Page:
In this case, the record shows that the Veteran served as a medic in Vietnam. Therefore, he is presumed to have been exposed to blood and other bodily fluids in performing his duties. The Veteran has also indicated that he used recreational intravenous drugs during his service. In this regard, while the Board fully respects the problems associated with service as a medic in Vietnam, the law states that direct service connection may only be granted when a disability was incurred or aggravated in the line of duty and was not the result of a claimant’s own willful misconduct. In addition, for claims filed after October 31, 1990, as in the present case, direct service connection may not be granted for a disability that is the result of a veteran’s abuse of alcohol or drugs. 38 C.F.R. § 3.301(a) (2011).

The Veteran’s service treatment records are negative for a diagnosis of hepatitis C or any complaints of, or treatment for, symptoms of this disability. Indeed, a separation report of medical examination from September 1968 indicated that the Veteran had normal clinical evaluations of all his systems.

VA treatment records indicated that in June 2004 the Veteran tested positive for hepatitis C. At a January 2005 physical examination conducted in conjunction with a Social Security claim, the Veteran reported that he had not had a liver biopsy and did not think he was having many symptoms of hepatitis C. The Veteran’s diagnoses from the examination included hepatitis C, not currently in medical treatment, using nutritional supplements.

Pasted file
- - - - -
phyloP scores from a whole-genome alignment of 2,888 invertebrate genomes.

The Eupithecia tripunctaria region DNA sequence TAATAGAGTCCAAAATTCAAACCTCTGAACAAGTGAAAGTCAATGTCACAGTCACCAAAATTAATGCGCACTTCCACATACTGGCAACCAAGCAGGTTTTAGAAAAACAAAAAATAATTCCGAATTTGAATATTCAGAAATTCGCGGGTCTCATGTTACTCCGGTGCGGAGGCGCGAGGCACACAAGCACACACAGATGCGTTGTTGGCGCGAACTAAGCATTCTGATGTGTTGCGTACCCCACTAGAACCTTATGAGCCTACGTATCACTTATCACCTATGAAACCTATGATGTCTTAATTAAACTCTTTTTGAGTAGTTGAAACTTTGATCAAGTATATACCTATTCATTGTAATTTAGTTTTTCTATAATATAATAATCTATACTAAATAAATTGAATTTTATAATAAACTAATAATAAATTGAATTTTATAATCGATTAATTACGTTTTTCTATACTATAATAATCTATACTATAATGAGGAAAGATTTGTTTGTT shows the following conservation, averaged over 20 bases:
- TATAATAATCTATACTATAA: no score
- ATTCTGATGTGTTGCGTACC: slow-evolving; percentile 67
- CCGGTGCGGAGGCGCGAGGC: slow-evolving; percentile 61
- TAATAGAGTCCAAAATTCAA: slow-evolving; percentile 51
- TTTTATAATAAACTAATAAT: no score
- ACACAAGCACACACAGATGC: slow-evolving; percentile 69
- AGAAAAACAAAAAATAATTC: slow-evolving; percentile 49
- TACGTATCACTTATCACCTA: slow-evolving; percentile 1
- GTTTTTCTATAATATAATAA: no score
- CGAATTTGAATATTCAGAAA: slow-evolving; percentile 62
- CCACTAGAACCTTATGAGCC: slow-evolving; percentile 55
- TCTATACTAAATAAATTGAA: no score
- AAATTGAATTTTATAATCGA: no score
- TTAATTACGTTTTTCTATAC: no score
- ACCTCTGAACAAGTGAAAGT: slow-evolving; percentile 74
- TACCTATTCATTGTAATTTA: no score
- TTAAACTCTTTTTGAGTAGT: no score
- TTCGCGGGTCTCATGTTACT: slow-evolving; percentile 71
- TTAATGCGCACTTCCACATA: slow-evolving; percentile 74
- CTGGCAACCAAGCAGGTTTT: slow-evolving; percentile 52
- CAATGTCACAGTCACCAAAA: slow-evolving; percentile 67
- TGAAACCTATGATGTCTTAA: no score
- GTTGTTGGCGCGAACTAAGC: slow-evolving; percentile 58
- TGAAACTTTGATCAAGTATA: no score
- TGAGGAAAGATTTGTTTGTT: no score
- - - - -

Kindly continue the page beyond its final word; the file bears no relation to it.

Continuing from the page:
The Board notes the lengthy period between the Veteran’s separation from service and when he was first diagnosed with hepatitis C. Indeed, there were no complaints of, or treatment for, any hepatitis C or symptoms of such a condition in post-service treatment reports. This long lapse of time (approximately 36 years after separation from active service) is some limited evidence against a finding that any current hepatitis C had its onset during service or is related to his service. See Maxson v. Gober, 230 F. 3d 1330, 1333 (Fed. Cir. 2000) (holding that it was proper to consider the veteran’s entire medical history in determining if service-connection is warranted, including a lengthy period of absence of complaints).

Beyond this fact, the Board must note that the Veteran, in multiple, sometimes conflicting statements throughout the record, has indicated recreational drug use both during his service and post-service. As discussed in further detail below, drug use, as noted in the record, constitutes a strong risk factor for this disability, providing factual evidence against this claim.

Nonetheless, based on the Veteran’s assertion that as medic in Vietnam, he was exposed to blood on active duty, he was afforded a VA examination to determine the etiology of his current hepatitis C.

The Veteran underwent a VA examination in May 2005. It was noted that he had a long history of alcoholism and drug abuse, which continued to the present. He currently reported using cocaine. He was not receiving any treatment for hepatitis, although he felt that his general fatigue and weakness were due to hepatitis C. He denied chronic liver disease. In addition to the clear use of intravenous drugs in service and exposure to blood as a medic, it was noted that the Veteran had received a tattoo during his active service, although the examiner felt that the intravenous drug use and exposure to blood were more likely to have caused hepatitis C. The examiner felt that physical examination showed no signs of liver disease and that, based on the examination, it could not be said that the Veteran has any chronic liver disease.